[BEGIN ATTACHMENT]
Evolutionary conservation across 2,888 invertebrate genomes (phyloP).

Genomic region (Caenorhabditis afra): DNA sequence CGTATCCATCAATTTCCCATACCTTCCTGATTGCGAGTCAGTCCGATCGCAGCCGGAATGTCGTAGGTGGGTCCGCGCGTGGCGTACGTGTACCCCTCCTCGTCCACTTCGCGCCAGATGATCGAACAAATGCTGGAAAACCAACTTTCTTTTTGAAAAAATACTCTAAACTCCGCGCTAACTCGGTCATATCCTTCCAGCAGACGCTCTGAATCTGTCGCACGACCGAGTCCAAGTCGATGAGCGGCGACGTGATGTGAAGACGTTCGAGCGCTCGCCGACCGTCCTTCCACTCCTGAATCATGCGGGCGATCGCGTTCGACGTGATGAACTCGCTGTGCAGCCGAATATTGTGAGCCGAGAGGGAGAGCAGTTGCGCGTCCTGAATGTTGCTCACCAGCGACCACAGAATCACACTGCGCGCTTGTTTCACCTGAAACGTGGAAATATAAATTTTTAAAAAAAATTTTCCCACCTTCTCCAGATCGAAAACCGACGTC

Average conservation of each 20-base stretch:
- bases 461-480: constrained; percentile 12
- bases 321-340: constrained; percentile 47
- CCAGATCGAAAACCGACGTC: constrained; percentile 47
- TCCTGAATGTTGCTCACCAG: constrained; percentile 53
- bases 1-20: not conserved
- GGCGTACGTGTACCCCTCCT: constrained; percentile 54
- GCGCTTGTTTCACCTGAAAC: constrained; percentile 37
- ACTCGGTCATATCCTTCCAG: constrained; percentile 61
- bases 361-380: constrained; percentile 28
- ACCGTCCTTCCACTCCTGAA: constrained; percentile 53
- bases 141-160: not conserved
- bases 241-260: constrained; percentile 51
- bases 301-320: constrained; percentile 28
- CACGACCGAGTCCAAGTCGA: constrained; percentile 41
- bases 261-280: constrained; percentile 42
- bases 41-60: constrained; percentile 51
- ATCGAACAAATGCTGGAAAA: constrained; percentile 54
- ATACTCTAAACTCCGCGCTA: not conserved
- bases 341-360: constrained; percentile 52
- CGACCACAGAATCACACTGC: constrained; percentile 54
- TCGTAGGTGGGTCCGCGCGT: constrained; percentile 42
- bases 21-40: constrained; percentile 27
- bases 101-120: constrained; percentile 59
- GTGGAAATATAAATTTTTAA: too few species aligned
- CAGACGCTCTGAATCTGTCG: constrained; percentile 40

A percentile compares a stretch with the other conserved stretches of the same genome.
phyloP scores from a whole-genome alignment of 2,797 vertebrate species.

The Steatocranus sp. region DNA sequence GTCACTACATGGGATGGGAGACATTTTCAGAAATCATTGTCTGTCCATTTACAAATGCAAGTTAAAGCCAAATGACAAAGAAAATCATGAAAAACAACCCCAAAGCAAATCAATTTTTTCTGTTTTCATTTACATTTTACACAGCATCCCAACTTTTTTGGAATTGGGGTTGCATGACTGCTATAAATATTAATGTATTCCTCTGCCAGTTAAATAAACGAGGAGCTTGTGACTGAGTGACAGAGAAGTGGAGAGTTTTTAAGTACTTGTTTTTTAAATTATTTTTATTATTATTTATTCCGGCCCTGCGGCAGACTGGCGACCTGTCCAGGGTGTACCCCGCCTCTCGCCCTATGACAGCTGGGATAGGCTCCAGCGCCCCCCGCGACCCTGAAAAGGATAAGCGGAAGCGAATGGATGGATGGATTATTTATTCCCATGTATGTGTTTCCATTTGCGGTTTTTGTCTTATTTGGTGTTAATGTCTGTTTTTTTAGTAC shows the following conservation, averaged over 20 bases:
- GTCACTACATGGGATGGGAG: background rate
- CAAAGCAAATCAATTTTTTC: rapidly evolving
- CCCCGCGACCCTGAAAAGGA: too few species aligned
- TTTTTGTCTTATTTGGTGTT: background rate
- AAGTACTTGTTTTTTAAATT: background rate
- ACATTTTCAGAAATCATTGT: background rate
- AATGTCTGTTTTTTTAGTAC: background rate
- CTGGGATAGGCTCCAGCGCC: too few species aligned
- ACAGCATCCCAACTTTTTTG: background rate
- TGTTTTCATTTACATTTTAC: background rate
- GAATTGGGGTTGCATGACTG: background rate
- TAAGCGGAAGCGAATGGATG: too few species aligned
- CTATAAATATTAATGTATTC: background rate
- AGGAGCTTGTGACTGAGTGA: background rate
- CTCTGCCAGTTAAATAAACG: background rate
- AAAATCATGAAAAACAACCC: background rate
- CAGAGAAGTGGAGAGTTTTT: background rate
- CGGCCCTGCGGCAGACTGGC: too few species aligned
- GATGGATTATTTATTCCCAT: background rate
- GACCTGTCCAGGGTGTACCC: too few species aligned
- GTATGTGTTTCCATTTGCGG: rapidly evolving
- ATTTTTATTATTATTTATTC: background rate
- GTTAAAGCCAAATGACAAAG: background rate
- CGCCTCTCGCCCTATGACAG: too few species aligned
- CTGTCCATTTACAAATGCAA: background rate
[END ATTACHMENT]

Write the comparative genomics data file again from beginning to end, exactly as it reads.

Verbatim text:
Evolutionary conservation across 2,888 invertebrate genomes (phyloP).

Genomic region (Caenorhabditis afra): DNA sequence CGTATCCATCAATTTCCCATACCTTCCTGATTGCGAGTCAGTCCGATCGCAGCCGGAATGTCGTAGGTGGGTCCGCGCGTGGCGTACGTGTACCCCTCCTCGTCCACTTCGCGCCAGATGATCGAACAAATGCTGGAAAACCAACTTTCTTTTTGAAAAAATACTCTAAACTCCGCGCTAACTCGGTCATATCCTTCCAGCAGACGCTCTGAATCTGTCGCACGACCGAGTCCAAGTCGATGAGCGGCGACGTGATGTGAAGACGTTCGAGCGCTCGCCGACCGTCCTTCCACTCCTGAATCATGCGGGCGATCGCGTTCGACGTGATGAACTCGCTGTGCAGCCGAATATTGTGAGCCGAGAGGGAGAGCAGTTGCGCGTCCTGAATGTTGCTCACCAGCGACCACAGAATCACACTGCGCGCTTGTTTCACCTGAAACGTGGAAATATAAATTTTTAAAAAAAATTTTCCCACCTTCTCCAGATCGAAAACCGACGTC

Average conservation of each 20-base stretch:
- bases 461-480: constrained; percentile 12
- bases 321-340: constrained; percentile 47
- CCAGATCGAAAACCGACGTC: constrained; percentile 47
- TCCTGAATGTTGCTCACCAG: constrained; percentile 53
- bases 1-20: not conserved
- GGCGTACGTGTACCCCTCCT: constrained; percentile 54
- GCGCTTGTTTCACCTGAAAC: constrained; percentile 37
- ACTCGGTCATATCCTTCCAG: constrained; percentile 61
- bases 361-380: constrained; percentile 28
- ACCGTCCTTCCACTCCTGAA: constrained; percentile 53
- bases 141-160: not conserved
- bases 241-260: constrained; percentile 51
- bases 301-320: constrained; percentile 28
- CACGACCGAGTCCAAGTCGA: constrained; percentile 41
- bases 261-280: constrained; percentile 42
- bases 41-60: constrained; percentile 51
- ATCGAACAAATGCTGGAAAA: constrained; percentile 54
- ATACTCTAAACTCCGCGCTA: not conserved
- bases 341-360: constrained; percentile 52
- CGACCACAGAATCACACTGC: constrained; percentile 54
- TCGTAGGTGGGTCCGCGCGT: constrained; percentile 42
- bases 21-40: constrained; percentile 27
- bases 101-120: constrained; percentile 59
- GTGGAAATATAAATTTTTAA: too few species aligned
- CAGACGCTCTGAATCTGTCG: constrained; percentile 40

A percentile compares a stretch with the other conserved stretches of the same genome.
phyloP scores from a whole-genome alignment of 2,797 vertebrate species.

The Steatocranus sp. region DNA sequence GTCACTACATGGGATGGGAGACATTTTCAGAAATCATTGTCTGTCCATTTACAAATGCAAGTTAAAGCCAAATGACAAAGAAAATCATGAAAAACAACCCCAAAGCAAATCAATTTTTTCTGTTTTCATTTACATTTTACACAGCATCCCAACTTTTTTGGAATTGGGGTTGCATGACTGCTATAAATATTAATGTATTCCTCTGCCAGTTAAATAAACGAGGAGCTTGTGACTGAGTGACAGAGAAGTGGAGAGTTTTTAAGTACTTGTTTTTTAAATTATTTTTATTATTATTTATTCCGGCCCTGCGGCAGACTGGCGACCTGTCCAGGGTGTACCCCGCCTCTCGCCCTATGACAGCTGGGATAGGCTCCAGCGCCCCCCGCGACCCTGAAAAGGATAAGCGGAAGCGAATGGATGGATGGATTATTTATTCCCATGTATGTGTTTCCATTTGCGGTTTTTGTCTTATTTGGTGTTAATGTCTGTTTTTTTAGTAC shows the following conservation, averaged over 20 bases:
- GTCACTACATGGGATGGGAG: background rate
- CAAAGCAAATCAATTTTTTC: rapidly evolving
- CCCCGCGACCCTGAAAAGGA: too few species aligned
- TTTTTGTCTTATTTGGTGTT: background rate
- AAGTACTTGTTTTTTAAATT: background rate
- ACATTTTCAGAAATCATTGT: background rate
- AATGTCTGTTTTTTTAGTAC: background rate
- CTGGGATAGGCTCCAGCGCC: too few species aligned
- ACAGCATCCCAACTTTTTTG: background rate
- TGTTTTCATTTACATTTTAC: background rate
- GAATTGGGGTTGCATGACTG: background rate
- TAAGCGGAAGCGAATGGATG: too few species aligned
- CTATAAATATTAATGTATTC: background rate
- AGGAGCTTGTGACTGAGTGA: background rate
- CTCTGCCAGTTAAATAAACG: background rate
- AAAATCATGAAAAACAACCC: background rate
- CAGAGAAGTGGAGAGTTTTT: background rate
- CGGCCCTGCGGCAGACTGGC: too few species aligned
- GATGGATTATTTATTCCCAT: background rate
- GACCTGTCCAGGGTGTACCC: too few species aligned
- GTATGTGTTTCCATTTGCGG: rapidly evolving
- ATTTTTATTATTATTTATTC: background rate
- GTTAAAGCCAAATGACAAAG: background rate
- CGCCTCTCGCCCTATGACAG: too few species aligned
- CTGTCCATTTACAAATGCAA: background rate